Commentaries | Apr 25,2020
Jul 1 , 2023.
As the adage goes, tragedy tends to beget not only tears but also a dark vein of humour.
Ethiopia presently showcases this societal pattern. A grim jest doing rounds on social media features a fictional bank promising impressive interest rates to fund potential future ransoms – a reflection of a surge in abductions and kidnappings in several parts of the country. In the midst of growing political violence and societal unrest, the jest is a bitter pill wrapped in the guise of digital laughter.
Only a few weeks ago, a family’s plea for locating a kidnapped father echoed through the virtual avenues of the social media landscape. The man had been last heard from after leaving Friendship International Hotel near Airport Road. Law enforcement authorities remain worryingly silent. In another horrific incident, an eminent artist was found dead after an alleged abduction in Adama (Nazareth) town, adding to the growing fear and insecurity that now percolates across the country.
A worrying catalogue of events has marked recent years, with a new, distressing frequency of violence due to societal conflict. Political turbulence has become a widespread affliction, not only across Ethiopia, but throughout the globe, and its repercussions are deeply felt in the economy of the affected regions.
In the Weberian framework, the state, having the “monopoly of lawful and legitimate violence,” is vital in fostering a secure environment conducive to societal and economic activities. However, the Ethiopian reality challenges this ideal as violence continues to scar the country’s social fabric.
The Conflict Severity Index by the Armed Conflict Location & Event Data Project (ACLED) for 2023 demonstrates the heavy toll of escalating violence in Ethiopia. In the year since June 2022, Ethiopia witnessed a staggering 1,105 political violence events leading to 5,428 reported fatalities. Tigray, Amhara, and Oromia regional states experienced particularly high levels of violence, with a wide variety of incidents ranging from communal clashes to insurgent attacks and even a full-blown civil war that has now subsided.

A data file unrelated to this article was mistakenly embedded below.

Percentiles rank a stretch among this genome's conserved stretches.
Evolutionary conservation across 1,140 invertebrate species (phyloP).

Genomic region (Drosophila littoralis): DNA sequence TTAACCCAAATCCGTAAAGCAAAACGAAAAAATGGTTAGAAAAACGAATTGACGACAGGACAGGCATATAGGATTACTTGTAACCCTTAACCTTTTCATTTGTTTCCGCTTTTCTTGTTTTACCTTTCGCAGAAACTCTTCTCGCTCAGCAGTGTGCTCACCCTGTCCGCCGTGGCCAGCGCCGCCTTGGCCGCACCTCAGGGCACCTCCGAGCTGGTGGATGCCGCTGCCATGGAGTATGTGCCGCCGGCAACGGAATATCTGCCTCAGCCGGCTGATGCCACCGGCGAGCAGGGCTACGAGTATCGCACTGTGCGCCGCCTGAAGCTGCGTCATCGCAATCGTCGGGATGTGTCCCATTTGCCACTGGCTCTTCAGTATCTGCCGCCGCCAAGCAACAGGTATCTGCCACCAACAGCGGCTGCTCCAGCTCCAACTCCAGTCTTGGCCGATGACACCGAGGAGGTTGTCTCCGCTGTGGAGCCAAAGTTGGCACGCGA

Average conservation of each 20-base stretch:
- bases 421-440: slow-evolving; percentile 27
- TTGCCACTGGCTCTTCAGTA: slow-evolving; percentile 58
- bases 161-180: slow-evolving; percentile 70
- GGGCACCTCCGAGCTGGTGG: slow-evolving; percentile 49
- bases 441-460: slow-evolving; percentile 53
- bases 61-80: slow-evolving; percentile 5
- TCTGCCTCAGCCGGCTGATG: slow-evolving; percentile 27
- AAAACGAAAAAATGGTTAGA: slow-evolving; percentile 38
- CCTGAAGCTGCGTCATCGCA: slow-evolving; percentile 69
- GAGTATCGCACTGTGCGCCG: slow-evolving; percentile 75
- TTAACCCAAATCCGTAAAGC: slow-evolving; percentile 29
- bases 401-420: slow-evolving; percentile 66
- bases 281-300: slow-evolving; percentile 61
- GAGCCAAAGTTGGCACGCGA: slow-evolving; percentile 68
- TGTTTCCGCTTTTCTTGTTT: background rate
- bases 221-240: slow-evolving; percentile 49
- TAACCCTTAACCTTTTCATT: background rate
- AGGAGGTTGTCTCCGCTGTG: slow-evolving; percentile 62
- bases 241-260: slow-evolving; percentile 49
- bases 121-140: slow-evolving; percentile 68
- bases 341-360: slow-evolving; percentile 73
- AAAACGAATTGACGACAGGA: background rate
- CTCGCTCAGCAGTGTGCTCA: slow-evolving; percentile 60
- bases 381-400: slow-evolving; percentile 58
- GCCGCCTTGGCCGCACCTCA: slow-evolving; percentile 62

The implications are severe, impacting the country’s economic stability and state fragility.
Concerns rise particularly in the Amhara region, the federation’s second-largest state in terms of population and size. An increasingly restive and youthful populace is being mobilised for violent conflicts that have become a worrying norm. Oromia, one of the country’s most populous regions and a key contributor to Ethiopia’s economy, faces similar issues. Clashes between federal forces and insurgent groups have disrupted supply chains and created an uncertain business climate.
The Tigray Regional State adds its own measure of unrest to the mix. The region’s geopolitical implications following a diplomatic incident after an American diplomatic visit to Alamata, a small town in the Tigray Regional State but claimed by the Amhara Regional State, show how quickly the political landscape can heat up. The peace deal that was initially seen as a step towards ending an industrial-scale war now shows its limitations, failing to pave the way for political dialogues that can address deep-seated disagreements over disputed territories and the role of the federal government in the affairs of the regional states.
Even with a peace accord signed between the federal government and the TPLF in Pretoria and Nairobi, conflict continues in Tigray, hampering humanitarian aid, exacerbating food insecurity, and discouraging investment.
Investment, a key driver of economic growth, requires stability. As violence in Ethiopia escalates, attracting both domestic and foreign investment becomes increasingly difficult. Tourism, once contributing 4.9pc to Ethiopia’s GDP and providing employment to millions, suffers a downturn, impacting domestic revenues and employment rates.